The question is not why does this happen but how can we make it not happen again?
The heart-wrenching photos of the parents surrounded by hundreds of relatives, friends, teachers and coaches from the Saturday funeral of a 17-year-old Chicago high school senior make me weep. Though I did not know Kevin Kennelley, Jr., the Mount Carmel High School athlete from the Beverly neighborhood who died following his intervention in a fight in Long Beach, Indiana, I believe I know the kind of young man he was.
Because I have raised three of them.
Over the July 4th weekend Kennelley died from injuries caused by blunt force trauma to his head, as he was trying to break up a scuffle at a summer getaway popular with Chicagoans for generations. The boys and I were just a few miles away that weekend.
Kennelley was a young man just trying to do the right thing. And his parents, like many of us, have spent our lives trying to teach our sons to do just that.
Reports say Chicagoan James Malecek, 19, a Loyola Academy graduate and athlete, has not been in trouble before and was trying to defend his sister, not from Kennelley, but from others throwing taunts. Malecek, a former high school football player, faces charges of involuntary manslaughter and aggravated battery because of his punch to Kennelly that caused his death.
The ABC-TV show, “What Would You Do?” highlights just such scenes of emotional altercations and records the reactions and interventions of passers by. Those who step in are applauded.
As an empathetic parent, the question is not how did this happen, but is there anything we can do to guarantee it doesn’t recur?
The fact that both young men were athletes may have contributed to their behavior, according to a 2009 study of more than 13,000 male and female high school students. The study from the Injury Prevention Center at University Hospitals’ Rainbow Babies & Children’s Hospital in Cleveland showed that boys who participated in team sports reported fighting 30 percent more often than nonathletes. I believe that data speaks not to athletes being more pugnacious, but athletes being more confident in their strength and tenacity, the natural ability to prevail. I know a whole lot of wrestlers who think they can always win.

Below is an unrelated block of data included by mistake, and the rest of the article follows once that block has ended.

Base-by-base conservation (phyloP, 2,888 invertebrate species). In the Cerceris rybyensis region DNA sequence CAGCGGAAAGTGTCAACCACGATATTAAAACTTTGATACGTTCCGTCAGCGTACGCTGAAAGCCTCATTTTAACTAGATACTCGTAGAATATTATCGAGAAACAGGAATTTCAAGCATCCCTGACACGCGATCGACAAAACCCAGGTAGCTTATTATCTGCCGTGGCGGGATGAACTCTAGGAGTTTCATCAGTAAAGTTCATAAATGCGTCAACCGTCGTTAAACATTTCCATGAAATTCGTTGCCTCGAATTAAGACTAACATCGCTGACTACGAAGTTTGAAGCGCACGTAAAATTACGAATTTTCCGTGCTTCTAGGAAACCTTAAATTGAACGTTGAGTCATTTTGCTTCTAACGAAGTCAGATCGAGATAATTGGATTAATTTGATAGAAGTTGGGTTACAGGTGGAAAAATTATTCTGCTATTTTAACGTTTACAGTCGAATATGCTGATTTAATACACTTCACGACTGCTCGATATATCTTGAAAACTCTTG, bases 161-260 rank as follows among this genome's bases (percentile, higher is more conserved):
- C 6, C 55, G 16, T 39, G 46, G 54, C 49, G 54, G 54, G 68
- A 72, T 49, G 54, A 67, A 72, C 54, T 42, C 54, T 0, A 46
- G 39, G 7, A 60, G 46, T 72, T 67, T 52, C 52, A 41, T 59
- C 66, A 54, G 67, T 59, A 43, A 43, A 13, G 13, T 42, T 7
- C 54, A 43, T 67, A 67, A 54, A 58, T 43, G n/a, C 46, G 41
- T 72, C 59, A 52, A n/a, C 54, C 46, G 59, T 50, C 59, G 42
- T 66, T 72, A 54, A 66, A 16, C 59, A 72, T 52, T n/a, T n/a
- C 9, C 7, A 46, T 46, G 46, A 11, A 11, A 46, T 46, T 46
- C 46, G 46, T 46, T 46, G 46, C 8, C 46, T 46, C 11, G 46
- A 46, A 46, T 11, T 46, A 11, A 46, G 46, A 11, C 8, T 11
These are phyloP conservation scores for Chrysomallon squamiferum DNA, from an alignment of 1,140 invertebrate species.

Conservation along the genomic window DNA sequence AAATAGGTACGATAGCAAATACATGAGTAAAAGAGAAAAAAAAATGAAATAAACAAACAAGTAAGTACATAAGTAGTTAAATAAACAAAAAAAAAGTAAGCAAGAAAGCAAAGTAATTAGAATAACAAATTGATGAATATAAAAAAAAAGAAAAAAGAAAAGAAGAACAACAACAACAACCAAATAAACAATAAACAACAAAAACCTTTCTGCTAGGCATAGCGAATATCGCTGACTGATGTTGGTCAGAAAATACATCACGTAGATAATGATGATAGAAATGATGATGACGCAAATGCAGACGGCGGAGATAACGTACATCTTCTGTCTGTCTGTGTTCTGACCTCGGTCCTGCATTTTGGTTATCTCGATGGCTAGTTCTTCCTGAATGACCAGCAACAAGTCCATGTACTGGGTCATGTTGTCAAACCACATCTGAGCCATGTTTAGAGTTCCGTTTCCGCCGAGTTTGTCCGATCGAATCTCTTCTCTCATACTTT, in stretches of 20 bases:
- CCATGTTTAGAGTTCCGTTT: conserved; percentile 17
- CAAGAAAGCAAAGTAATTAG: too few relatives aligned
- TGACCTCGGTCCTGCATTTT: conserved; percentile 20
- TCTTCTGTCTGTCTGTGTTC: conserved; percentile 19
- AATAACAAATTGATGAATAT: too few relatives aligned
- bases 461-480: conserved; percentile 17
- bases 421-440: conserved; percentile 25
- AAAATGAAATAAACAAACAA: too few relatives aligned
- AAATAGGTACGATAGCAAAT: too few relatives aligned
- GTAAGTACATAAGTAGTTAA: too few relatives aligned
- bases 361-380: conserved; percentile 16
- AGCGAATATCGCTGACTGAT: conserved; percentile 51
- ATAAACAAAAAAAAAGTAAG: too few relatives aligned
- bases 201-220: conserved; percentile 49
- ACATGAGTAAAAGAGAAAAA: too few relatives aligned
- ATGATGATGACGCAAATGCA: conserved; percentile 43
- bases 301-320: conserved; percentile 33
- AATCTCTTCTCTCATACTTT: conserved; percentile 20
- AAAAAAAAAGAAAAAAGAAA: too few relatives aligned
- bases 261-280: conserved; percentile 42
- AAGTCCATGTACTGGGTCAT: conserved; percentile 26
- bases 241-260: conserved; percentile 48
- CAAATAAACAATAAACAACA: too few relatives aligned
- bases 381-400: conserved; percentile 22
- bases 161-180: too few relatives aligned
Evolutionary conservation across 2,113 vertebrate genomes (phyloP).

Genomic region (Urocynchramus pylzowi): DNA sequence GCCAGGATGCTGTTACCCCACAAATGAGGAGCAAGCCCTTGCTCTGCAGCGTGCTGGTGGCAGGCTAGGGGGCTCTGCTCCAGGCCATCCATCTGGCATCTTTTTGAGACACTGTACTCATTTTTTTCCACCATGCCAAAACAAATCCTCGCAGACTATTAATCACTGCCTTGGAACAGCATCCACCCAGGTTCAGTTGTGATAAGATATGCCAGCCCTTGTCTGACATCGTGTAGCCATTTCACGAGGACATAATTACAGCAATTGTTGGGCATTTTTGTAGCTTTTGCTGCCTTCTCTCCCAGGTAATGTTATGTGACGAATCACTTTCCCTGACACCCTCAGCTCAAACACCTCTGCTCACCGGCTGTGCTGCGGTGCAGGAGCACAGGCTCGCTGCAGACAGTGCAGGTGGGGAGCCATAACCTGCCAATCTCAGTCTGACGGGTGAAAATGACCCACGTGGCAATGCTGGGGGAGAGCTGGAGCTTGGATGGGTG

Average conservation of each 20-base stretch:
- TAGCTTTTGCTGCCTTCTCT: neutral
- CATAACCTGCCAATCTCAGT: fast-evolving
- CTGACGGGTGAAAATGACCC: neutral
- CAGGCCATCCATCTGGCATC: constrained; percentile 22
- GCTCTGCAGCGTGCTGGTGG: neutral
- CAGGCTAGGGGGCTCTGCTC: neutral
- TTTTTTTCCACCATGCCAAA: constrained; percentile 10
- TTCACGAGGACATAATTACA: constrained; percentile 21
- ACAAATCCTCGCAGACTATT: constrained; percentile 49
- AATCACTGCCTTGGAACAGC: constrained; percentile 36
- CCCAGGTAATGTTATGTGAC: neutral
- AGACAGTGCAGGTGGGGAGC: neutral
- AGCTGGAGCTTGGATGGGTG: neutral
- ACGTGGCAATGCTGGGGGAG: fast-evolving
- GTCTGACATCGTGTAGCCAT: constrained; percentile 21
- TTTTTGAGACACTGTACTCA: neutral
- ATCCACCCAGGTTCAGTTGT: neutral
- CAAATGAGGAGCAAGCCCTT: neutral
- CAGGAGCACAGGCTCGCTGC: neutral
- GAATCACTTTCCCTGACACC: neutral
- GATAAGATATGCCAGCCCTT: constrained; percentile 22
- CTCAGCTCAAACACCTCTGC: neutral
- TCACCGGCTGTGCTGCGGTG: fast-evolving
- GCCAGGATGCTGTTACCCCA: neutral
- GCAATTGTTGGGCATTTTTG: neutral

I know that I have told my sons—all athletes who have wrestled in youth and high school-- to walk away from conflict. They scoff at me and tell me I don’t understand the dynamics of male interaction. In addition to teaching them not to instigate any kind of fight, I have also taught them lessons of fairness and self-confidence. I don't know if they listen. But like many young men, each one of them is self-assured of their strength, agility and athleticism.
I am not sure that my sons, Weldon, 22, Brendan, 20, or Colin, 17, would walk away. Colin is the same age as Kennelley was. I am not certain my boys would stand by if they saw someone get hurt, jumped, ganged up on—or especially if they saw a man bullying a woman. Brendan, just a year older than Malecek, has told me he has intervened in just such a scene at his college campus.
Yes. Hundreds of teens die in Chicago each year due to senseless violence, many of them shootings and beatings, including the 18-year-old Chicago teen shot and killed on July 4th by a 57-year-old who believed he was burglarizing his vehicle. A few days earlier a 16-year-old boy was shot and killed as he walked down a Southwest side alley. Younger children die walking onto their porches. It seems each day the news has another awful story of a life cut down. Because the incidents are becoming commonplace, the horror of each death is not reduced.
Still, you don’t expect to read news of a young man dying at a beach party trying to stop a fight.
I understand how this brand of tragedy can happen and how quickly a momentary decision can change lives forever. It ended one life and changed another for the worse. The decision to fight. The decision to try to stop one.
Short of turning back time to the early childhoods of everyone involved in this one tragedy of the July 4th weekend and reprogramming each player in that event to avoid confrontation at all costs for a lifetime, I am not sure what we can possibly do to avert another similar outcome. And that notion terrifies me.
My heart cries for Jean and Kevin Kennelly, Sr., their family and all those who knew him as a baseball and soccer player, good student and loving son.
I grew up spending summers at my family’s house at Stop 22 in Long Beach, just four bus stops from the scene at Stop 26. In the 70s and 80s, Long Beach was a quiet, family retreat with a few public beaches interrupting the long, wide stretch of sand from Michigan City to Grand Beach. My mother sold that house off Karwick Road in the early 90s, after my father passed away and she had little desire to maintain by herself a four-bedroom summer getaway for six married children and 21 active grandchildren.
I know that stretch of sand in Long Beach well. I know the kind of young man like Kevin who would try to stop a fight, because my sons are the same type. And I know there is no way to look at this senseless death other than as a horrible waste of a life destined for much bigger things.